Soybean Aphid Podcasts added to

Beginning in July, we have added podcasts to our site. A new podcast will be posted once a week during the growing season. In these podcasts will be updates on the status of the soybean aphid and insights into its management from research at ISU.

Please note the comment section added to each podcasts as well as the link 'Contact Us' in the upper right hand corner. Each of these are ways for you to ask Dr. Hodgson and O'Neal questions about soybean aphids and soybean pest management. We will address these questions and comments in future podcasts.

Second Soybean Aphid Podcast-Introducing Dr. Erin Hodgson.

In this edition, Dr. Erin Hodgson is introduced. She is the new assistant professor in the Department of Entomology at ISU with extension and research responsibilities focused on corn and soybean production. Dr. Hodgson's Ph.D. was spent studying the soybean aphid and how best to scout for it. She describes some of the work she is doing this summer, helping growers manage insect pests in soybean fields.

First Soybean Aphid Podcast

First podcast about soybean aphids in Iowa and beyond

Soybean Aphid Resources

Specific topics regarding soybean aphid biology and management:

  • Review of soybean aphid management tactics
    In this reprint from the 2005 ICM conference is a review of research conducted at Iowa State University regarding different management tactics for soybean aphid, including herbicide-insecticide tank mixes, seed treatments and the current recommendation.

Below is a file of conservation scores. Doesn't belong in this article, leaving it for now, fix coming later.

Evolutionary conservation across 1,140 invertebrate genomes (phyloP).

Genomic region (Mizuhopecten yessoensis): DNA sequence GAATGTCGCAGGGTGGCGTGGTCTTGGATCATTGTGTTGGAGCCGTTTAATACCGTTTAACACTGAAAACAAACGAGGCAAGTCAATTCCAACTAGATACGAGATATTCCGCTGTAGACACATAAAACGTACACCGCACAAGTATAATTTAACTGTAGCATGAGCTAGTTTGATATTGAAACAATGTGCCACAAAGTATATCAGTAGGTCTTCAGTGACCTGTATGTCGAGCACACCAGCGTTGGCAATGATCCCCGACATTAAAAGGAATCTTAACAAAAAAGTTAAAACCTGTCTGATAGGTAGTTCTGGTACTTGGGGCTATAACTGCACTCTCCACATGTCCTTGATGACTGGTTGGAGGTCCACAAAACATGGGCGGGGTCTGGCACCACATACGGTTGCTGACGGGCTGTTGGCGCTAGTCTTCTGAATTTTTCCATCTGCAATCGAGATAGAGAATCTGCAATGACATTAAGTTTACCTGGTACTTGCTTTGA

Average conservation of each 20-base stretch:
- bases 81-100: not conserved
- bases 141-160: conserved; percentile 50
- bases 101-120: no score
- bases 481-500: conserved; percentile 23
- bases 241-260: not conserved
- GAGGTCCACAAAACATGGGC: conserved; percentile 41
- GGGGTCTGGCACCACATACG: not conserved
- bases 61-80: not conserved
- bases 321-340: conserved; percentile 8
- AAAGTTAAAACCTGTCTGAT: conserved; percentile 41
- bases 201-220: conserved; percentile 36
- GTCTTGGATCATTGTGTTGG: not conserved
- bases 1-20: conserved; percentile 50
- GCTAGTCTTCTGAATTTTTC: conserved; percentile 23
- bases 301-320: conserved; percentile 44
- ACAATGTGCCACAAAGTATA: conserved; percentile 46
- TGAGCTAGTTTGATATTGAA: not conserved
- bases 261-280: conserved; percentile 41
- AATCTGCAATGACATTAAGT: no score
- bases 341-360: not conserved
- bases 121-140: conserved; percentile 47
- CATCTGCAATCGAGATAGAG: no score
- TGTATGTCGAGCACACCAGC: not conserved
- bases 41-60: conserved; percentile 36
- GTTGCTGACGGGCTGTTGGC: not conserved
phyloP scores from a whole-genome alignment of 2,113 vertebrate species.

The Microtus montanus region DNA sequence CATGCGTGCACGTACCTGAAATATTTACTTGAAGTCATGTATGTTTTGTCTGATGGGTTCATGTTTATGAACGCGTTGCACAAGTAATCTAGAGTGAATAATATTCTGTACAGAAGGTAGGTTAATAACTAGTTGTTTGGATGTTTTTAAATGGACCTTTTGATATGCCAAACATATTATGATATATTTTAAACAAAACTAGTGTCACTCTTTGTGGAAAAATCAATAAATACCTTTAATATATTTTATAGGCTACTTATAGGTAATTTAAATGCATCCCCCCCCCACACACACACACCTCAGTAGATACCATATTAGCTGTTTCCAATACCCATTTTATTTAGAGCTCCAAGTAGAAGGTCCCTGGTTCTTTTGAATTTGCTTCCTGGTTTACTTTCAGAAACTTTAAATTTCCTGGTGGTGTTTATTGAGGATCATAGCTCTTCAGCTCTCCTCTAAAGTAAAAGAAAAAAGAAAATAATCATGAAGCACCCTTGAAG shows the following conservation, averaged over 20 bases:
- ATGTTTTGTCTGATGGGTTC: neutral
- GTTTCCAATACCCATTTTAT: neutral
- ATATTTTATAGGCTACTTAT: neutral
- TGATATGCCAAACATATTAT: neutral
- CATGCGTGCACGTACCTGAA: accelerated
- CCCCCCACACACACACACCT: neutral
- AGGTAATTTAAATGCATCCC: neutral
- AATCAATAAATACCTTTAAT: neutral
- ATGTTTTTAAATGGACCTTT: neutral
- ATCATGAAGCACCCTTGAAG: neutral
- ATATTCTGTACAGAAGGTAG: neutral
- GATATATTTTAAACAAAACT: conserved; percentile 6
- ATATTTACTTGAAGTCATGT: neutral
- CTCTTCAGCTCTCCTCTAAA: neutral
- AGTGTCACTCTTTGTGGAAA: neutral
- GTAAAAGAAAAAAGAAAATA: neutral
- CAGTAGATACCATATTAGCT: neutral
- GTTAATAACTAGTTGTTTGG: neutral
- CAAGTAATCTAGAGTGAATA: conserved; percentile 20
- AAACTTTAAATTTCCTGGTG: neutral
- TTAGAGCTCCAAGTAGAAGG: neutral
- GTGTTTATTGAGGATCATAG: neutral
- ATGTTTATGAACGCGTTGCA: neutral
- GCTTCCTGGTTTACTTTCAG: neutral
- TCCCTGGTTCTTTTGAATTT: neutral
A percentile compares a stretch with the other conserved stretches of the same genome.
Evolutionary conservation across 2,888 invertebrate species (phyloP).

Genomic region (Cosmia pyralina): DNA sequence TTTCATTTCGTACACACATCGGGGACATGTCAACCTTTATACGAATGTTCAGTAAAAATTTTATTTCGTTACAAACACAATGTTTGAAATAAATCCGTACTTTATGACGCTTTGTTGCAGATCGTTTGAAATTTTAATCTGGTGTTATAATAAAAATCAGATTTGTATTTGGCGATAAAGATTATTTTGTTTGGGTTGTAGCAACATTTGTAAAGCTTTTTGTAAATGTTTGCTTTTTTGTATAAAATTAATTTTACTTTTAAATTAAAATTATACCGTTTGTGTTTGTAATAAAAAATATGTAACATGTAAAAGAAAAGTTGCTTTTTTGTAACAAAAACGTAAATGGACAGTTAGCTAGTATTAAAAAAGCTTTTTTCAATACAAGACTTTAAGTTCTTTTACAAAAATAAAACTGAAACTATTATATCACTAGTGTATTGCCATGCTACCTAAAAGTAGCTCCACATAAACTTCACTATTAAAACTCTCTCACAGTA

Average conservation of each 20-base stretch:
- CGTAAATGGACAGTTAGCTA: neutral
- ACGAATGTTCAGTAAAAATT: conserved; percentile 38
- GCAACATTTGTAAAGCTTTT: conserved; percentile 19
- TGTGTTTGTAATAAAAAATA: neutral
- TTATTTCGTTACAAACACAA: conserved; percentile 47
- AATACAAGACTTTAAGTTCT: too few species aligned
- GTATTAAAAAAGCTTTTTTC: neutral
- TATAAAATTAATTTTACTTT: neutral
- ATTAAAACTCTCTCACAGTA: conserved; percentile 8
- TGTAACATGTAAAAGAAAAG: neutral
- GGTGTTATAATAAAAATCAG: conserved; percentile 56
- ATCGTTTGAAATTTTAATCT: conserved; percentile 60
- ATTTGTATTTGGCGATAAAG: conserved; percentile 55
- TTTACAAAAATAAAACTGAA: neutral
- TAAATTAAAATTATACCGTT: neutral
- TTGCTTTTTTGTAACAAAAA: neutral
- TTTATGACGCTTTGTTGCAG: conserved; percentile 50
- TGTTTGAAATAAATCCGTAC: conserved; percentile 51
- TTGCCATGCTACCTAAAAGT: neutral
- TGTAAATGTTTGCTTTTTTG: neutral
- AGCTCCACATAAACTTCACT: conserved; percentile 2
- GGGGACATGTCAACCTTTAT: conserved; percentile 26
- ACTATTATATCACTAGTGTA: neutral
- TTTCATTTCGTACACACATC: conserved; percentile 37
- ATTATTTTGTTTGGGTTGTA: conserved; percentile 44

• Speed Scouting for soybean aphid University of Minnesota entomologist are developing this streamlined sampling method that employs the 250 aphids/plant threshold.
  • Aphid estimator
    Use this spreadsheet to calculate potential aphid population growth 7 days into the future using a temperature-based model.
  • Soybean Aphid suction trap network
    Visit this site for weekly updates of winged soybean aphids caught in a network of suction traps deployed across the midwest. Winged aphids during the summer travel between and within soybean fields. In the fall (September to October), winged soybean aphids migrate back to buckthorn where they overwinter. Ongoing research is investigating whether these numbers are an indicator of successful soybean aphid overwinter and thus an indicator of the risk for outbreaks for the subsequent summer.
  • SAILS-Soybean Aphid IPM on a Landscape Scale. This multi-state, USDA-funded project is designed to improve and integrate management of soybean aphid into Midwest cropping systems (soybeans, dry beans, snap beans, and others). Visit this site for quarterly research updates on soybean aphid management tactics including scouting, tank-mixes, and biological control